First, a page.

ORLANDO, Fla. (RNS) U.S. Catholic nuns — accused by Rome of “radical feminism” for advocating social justice at the expense of issues such as abortion, gay marriage and euthanasia — responded to a Vatican knuckle rapping with a brief, conciliatory statement on Monday (Aug. 19).

After its four-day annual assembly, the board of the Leadership Conference of Women Religious, which represents 80 percent of the nation’s 57,000 sisters, emphasized the positive, and remained tight-lipped about negotiations to resolve the investigation.

Referring to closed sessions with Seattle Archbishop J. Peter Sartain, named by the Vatican’s Congregation for the Doctrine of the Faith to implement Rome’s “doctrinal assessment,” the sisters said:

“The session with Archbishop Sartain allowed a profound and honest sharing of views. … Although we remain uncertain as to how our work with the bishop delegates will proceed, we maintain hope that continued conversations of this depth will lead to a resolution of this situation that maintains the integrity of LCWR and is healthy for the whole church.”

It’s unclear whether the nuns’ gentle words will be sufficient to turn away the wrath of the church’s hierarchy.

In brief public remarks, Sartain told the nuns he came to the gathering as a “brother and a friend.”

The Rev. Thomas Reese, a senior analyst for the National Catholic Reporter, said the tone was far less confrontational than in the past.

“Things could have been much worse after the meeting, and that clearly didn’t happen,” he said. “From their press release, they’re saying that things improved slightly — which is good news. Because both sides seemed to have listened and understood each other during the meeting.”

Initially, the nuns “didn’t feel that they were treated with respect, as adults,” Reese said. “Now it’s no longer a food fight. They’re talking; they’re having a conversation. It’s like couples counseling. … That’s a big step forward from where they were in 2011.”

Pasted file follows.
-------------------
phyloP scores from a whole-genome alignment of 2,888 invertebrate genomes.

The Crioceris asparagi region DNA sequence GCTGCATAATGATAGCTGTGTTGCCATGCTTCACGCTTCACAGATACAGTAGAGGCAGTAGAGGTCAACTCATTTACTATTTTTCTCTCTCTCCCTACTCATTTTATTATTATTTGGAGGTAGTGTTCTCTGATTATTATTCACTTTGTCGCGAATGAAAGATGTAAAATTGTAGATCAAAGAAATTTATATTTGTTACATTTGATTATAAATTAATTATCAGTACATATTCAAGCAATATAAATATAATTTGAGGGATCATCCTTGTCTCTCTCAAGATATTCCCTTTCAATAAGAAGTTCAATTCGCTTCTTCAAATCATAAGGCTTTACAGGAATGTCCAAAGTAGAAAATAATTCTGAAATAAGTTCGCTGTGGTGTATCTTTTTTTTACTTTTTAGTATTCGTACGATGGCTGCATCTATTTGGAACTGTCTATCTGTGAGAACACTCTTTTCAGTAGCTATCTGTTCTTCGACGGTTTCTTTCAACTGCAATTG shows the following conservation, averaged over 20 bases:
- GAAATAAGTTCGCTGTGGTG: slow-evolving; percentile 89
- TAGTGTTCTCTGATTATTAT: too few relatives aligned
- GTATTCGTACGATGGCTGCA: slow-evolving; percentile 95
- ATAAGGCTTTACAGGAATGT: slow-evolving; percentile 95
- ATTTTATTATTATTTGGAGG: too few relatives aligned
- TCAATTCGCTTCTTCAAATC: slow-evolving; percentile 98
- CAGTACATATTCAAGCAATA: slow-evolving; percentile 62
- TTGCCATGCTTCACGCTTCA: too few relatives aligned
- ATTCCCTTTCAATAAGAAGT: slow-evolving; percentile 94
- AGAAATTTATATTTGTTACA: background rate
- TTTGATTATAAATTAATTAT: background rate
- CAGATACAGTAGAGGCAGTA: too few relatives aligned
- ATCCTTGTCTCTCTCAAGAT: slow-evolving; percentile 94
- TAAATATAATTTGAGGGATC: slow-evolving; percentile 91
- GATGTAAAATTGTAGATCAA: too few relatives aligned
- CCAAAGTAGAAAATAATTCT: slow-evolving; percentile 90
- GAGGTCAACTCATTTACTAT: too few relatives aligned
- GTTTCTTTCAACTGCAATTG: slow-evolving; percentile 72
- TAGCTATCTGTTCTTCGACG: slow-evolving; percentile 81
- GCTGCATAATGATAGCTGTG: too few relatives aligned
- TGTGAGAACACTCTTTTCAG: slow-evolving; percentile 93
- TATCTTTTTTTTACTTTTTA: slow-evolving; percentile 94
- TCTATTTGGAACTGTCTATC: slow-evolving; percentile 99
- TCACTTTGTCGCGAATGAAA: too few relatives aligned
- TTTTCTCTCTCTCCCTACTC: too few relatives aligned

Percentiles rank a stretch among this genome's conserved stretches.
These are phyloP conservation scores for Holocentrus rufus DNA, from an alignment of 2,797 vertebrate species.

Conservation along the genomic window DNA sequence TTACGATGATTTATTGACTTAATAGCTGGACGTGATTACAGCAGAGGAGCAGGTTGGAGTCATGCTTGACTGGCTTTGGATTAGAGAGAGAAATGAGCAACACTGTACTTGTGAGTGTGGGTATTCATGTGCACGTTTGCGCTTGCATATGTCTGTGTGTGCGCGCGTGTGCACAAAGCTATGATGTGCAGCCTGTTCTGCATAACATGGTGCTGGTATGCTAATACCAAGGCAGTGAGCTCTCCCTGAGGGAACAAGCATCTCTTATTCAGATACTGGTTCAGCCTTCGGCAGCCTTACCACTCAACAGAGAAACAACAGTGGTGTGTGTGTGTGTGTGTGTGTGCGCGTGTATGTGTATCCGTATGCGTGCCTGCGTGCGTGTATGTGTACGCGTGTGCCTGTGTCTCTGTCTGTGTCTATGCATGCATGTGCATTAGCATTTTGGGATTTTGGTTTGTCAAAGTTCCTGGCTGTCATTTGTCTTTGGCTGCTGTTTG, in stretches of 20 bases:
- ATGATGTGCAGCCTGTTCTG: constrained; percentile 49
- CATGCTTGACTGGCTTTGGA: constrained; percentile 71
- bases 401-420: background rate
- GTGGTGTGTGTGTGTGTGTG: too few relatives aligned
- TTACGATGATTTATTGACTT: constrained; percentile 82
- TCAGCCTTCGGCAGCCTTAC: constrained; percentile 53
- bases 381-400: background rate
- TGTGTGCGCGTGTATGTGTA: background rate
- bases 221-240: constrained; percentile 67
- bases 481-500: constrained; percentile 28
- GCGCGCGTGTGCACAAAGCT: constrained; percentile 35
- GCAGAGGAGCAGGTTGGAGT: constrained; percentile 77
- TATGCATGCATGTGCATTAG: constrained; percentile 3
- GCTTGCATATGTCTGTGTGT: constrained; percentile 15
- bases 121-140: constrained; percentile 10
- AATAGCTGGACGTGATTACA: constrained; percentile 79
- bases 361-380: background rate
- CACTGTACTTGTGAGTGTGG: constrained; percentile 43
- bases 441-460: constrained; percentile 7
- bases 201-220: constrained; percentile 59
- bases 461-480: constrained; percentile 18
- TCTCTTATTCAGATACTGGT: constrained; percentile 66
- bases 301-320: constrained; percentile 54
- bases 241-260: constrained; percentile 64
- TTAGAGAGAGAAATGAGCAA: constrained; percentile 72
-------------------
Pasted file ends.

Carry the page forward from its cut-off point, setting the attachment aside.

The controversy began in April 2011, when, under the direction of Pope Benedict XVI, leaders of the Congregation for the Doctrine of the Faith issued a “doctrinal assessment” of the LCWR, saying that the Vatican-chartered organization suffered from “a prevalence of certain radical feminist themes incompatible with the Catholic faith.” The organization was put under the control of several Vatican appointees, ultimately led by Sartain.

Leaders of the LCWR were shocked by the public humiliation of the initial attack, which included criticism of some convention speeches that were more than 30 years old. Many observers noted that while the women’s orders had been largely untainted, the scandal over the sex abuse of minors by priests had done much to erode the male clergy’s moral authority.

In the wake of the Vatican’s action, there was an outpouring of support from the U.S. laity for the nuns’ work in the trenches as teachers, nurses, caregivers, as well as their tireless work on behalf of migrant workers, immigrants, the homeless, prison inmates, and people with disabilities.

“I’m continually stunned by the enormous support we received,” said Sister Mary Hughes, who served two terms as president of the LCWR. “I don’t think we realized the extent our lives have touched others.”

Even the hierarchy seemed to backpedal. In an August 2012 blogpost, Cardinal Timothy Dolan, president of the U.S. Conference of Catholic Bishops, proclaimed, “We Catholics love the sisters!”

After his election, Pope Francis reaffirmed the actions taken against the LCWR.

But the following month, Francis appeared to send a different signal when speaking to Latin American religious orders: